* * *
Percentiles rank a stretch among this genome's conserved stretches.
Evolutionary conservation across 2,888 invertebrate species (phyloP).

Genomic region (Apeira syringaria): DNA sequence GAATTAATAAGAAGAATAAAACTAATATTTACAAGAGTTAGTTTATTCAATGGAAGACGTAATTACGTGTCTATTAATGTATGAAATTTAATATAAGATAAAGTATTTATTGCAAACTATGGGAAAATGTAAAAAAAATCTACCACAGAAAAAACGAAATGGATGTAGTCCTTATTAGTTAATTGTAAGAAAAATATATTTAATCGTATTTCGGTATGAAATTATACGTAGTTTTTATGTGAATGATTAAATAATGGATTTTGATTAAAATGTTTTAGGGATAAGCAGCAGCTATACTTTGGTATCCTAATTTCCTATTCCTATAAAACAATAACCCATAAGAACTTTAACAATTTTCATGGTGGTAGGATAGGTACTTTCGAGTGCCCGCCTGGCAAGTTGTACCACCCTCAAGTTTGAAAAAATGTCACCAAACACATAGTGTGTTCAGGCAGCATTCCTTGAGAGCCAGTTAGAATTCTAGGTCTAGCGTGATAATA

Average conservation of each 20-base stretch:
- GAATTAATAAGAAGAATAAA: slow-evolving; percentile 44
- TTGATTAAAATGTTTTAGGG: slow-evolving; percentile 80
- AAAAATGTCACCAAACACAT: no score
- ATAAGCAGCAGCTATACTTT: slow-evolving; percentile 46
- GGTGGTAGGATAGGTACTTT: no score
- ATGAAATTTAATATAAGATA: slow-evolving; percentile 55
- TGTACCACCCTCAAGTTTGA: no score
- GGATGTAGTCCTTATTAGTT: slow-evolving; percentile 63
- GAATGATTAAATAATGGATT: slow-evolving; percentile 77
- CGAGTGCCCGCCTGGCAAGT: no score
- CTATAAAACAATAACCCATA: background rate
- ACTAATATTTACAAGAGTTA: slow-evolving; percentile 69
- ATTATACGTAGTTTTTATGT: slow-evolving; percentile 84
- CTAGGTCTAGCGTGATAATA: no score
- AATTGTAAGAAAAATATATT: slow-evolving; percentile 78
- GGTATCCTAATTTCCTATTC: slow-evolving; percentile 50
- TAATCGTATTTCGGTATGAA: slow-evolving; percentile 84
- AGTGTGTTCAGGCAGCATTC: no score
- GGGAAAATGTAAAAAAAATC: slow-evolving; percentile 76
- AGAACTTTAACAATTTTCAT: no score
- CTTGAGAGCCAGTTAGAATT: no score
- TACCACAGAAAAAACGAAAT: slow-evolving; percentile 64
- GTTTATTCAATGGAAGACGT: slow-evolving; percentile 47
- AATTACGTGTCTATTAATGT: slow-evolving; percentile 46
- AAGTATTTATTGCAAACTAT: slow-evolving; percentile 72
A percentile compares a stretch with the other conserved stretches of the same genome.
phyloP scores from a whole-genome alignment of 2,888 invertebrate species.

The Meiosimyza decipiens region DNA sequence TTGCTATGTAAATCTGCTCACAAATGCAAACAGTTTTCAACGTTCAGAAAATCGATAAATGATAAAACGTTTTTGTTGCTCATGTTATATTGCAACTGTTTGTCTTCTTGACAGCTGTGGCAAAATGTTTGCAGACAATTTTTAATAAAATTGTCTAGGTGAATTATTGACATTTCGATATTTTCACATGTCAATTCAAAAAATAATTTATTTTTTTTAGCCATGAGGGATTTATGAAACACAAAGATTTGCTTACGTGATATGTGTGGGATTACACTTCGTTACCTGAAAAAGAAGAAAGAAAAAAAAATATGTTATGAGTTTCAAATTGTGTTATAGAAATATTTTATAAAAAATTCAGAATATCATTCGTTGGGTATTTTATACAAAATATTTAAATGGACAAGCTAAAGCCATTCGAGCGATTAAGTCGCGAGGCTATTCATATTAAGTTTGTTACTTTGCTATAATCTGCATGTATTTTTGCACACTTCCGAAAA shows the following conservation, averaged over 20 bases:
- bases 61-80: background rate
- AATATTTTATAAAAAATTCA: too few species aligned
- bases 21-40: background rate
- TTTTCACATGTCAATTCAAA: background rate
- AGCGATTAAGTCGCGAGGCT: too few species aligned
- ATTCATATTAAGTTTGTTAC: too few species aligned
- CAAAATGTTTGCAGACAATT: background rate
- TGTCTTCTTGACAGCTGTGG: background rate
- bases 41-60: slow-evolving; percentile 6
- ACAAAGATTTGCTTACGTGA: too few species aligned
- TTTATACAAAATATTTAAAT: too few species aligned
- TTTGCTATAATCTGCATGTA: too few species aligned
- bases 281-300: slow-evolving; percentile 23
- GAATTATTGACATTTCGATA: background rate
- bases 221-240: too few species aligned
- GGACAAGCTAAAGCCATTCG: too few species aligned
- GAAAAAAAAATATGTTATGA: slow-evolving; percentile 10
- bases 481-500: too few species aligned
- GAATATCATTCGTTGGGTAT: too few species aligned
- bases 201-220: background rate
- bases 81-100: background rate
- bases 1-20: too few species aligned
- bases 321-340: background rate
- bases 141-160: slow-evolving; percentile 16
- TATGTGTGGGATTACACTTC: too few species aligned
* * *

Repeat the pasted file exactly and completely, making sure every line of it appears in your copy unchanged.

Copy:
Percentiles rank a stretch among this genome's conserved stretches.
Evolutionary conservation across 2,888 invertebrate species (phyloP).

Genomic region (Apeira syringaria): DNA sequence GAATTAATAAGAAGAATAAAACTAATATTTACAAGAGTTAGTTTATTCAATGGAAGACGTAATTACGTGTCTATTAATGTATGAAATTTAATATAAGATAAAGTATTTATTGCAAACTATGGGAAAATGTAAAAAAAATCTACCACAGAAAAAACGAAATGGATGTAGTCCTTATTAGTTAATTGTAAGAAAAATATATTTAATCGTATTTCGGTATGAAATTATACGTAGTTTTTATGTGAATGATTAAATAATGGATTTTGATTAAAATGTTTTAGGGATAAGCAGCAGCTATACTTTGGTATCCTAATTTCCTATTCCTATAAAACAATAACCCATAAGAACTTTAACAATTTTCATGGTGGTAGGATAGGTACTTTCGAGTGCCCGCCTGGCAAGTTGTACCACCCTCAAGTTTGAAAAAATGTCACCAAACACATAGTGTGTTCAGGCAGCATTCCTTGAGAGCCAGTTAGAATTCTAGGTCTAGCGTGATAATA

Average conservation of each 20-base stretch:
- GAATTAATAAGAAGAATAAA: slow-evolving; percentile 44
- TTGATTAAAATGTTTTAGGG: slow-evolving; percentile 80
- AAAAATGTCACCAAACACAT: no score
- ATAAGCAGCAGCTATACTTT: slow-evolving; percentile 46
- GGTGGTAGGATAGGTACTTT: no score
- ATGAAATTTAATATAAGATA: slow-evolving; percentile 55
- TGTACCACCCTCAAGTTTGA: no score
- GGATGTAGTCCTTATTAGTT: slow-evolving; percentile 63
- GAATGATTAAATAATGGATT: slow-evolving; percentile 77
- CGAGTGCCCGCCTGGCAAGT: no score
- CTATAAAACAATAACCCATA: background rate
- ACTAATATTTACAAGAGTTA: slow-evolving; percentile 69
- ATTATACGTAGTTTTTATGT: slow-evolving; percentile 84
- CTAGGTCTAGCGTGATAATA: no score
- AATTGTAAGAAAAATATATT: slow-evolving; percentile 78
- GGTATCCTAATTTCCTATTC: slow-evolving; percentile 50
- TAATCGTATTTCGGTATGAA: slow-evolving; percentile 84
- AGTGTGTTCAGGCAGCATTC: no score
- GGGAAAATGTAAAAAAAATC: slow-evolving; percentile 76
- AGAACTTTAACAATTTTCAT: no score
- CTTGAGAGCCAGTTAGAATT: no score
- TACCACAGAAAAAACGAAAT: slow-evolving; percentile 64
- GTTTATTCAATGGAAGACGT: slow-evolving; percentile 47
- AATTACGTGTCTATTAATGT: slow-evolving; percentile 46
- AAGTATTTATTGCAAACTAT: slow-evolving; percentile 72
A percentile compares a stretch with the other conserved stretches of the same genome.
phyloP scores from a whole-genome alignment of 2,888 invertebrate species.

The Meiosimyza decipiens region DNA sequence TTGCTATGTAAATCTGCTCACAAATGCAAACAGTTTTCAACGTTCAGAAAATCGATAAATGATAAAACGTTTTTGTTGCTCATGTTATATTGCAACTGTTTGTCTTCTTGACAGCTGTGGCAAAATGTTTGCAGACAATTTTTAATAAAATTGTCTAGGTGAATTATTGACATTTCGATATTTTCACATGTCAATTCAAAAAATAATTTATTTTTTTTAGCCATGAGGGATTTATGAAACACAAAGATTTGCTTACGTGATATGTGTGGGATTACACTTCGTTACCTGAAAAAGAAGAAAGAAAAAAAAATATGTTATGAGTTTCAAATTGTGTTATAGAAATATTTTATAAAAAATTCAGAATATCATTCGTTGGGTATTTTATACAAAATATTTAAATGGACAAGCTAAAGCCATTCGAGCGATTAAGTCGCGAGGCTATTCATATTAAGTTTGTTACTTTGCTATAATCTGCATGTATTTTTGCACACTTCCGAAAA shows the following conservation, averaged over 20 bases:
- bases 61-80: background rate
- AATATTTTATAAAAAATTCA: too few species aligned
- bases 21-40: background rate
- TTTTCACATGTCAATTCAAA: background rate
- AGCGATTAAGTCGCGAGGCT: too few species aligned
- ATTCATATTAAGTTTGTTAC: too few species aligned
- CAAAATGTTTGCAGACAATT: background rate
- TGTCTTCTTGACAGCTGTGG: background rate
- bases 41-60: slow-evolving; percentile 6
- ACAAAGATTTGCTTACGTGA: too few species aligned
- TTTATACAAAATATTTAAAT: too few species aligned
- TTTGCTATAATCTGCATGTA: too few species aligned
- bases 281-300: slow-evolving; percentile 23
- GAATTATTGACATTTCGATA: background rate
- bases 221-240: too few species aligned
- GGACAAGCTAAAGCCATTCG: too few species aligned
- GAAAAAAAAATATGTTATGA: slow-evolving; percentile 10
- bases 481-500: too few species aligned
- GAATATCATTCGTTGGGTAT: too few species aligned
- bases 201-220: background rate
- bases 81-100: background rate
- bases 1-20: too few species aligned
- bases 321-340: background rate
- bases 141-160: slow-evolving; percentile 16
- TATGTGTGGGATTACACTTC: too few species aligned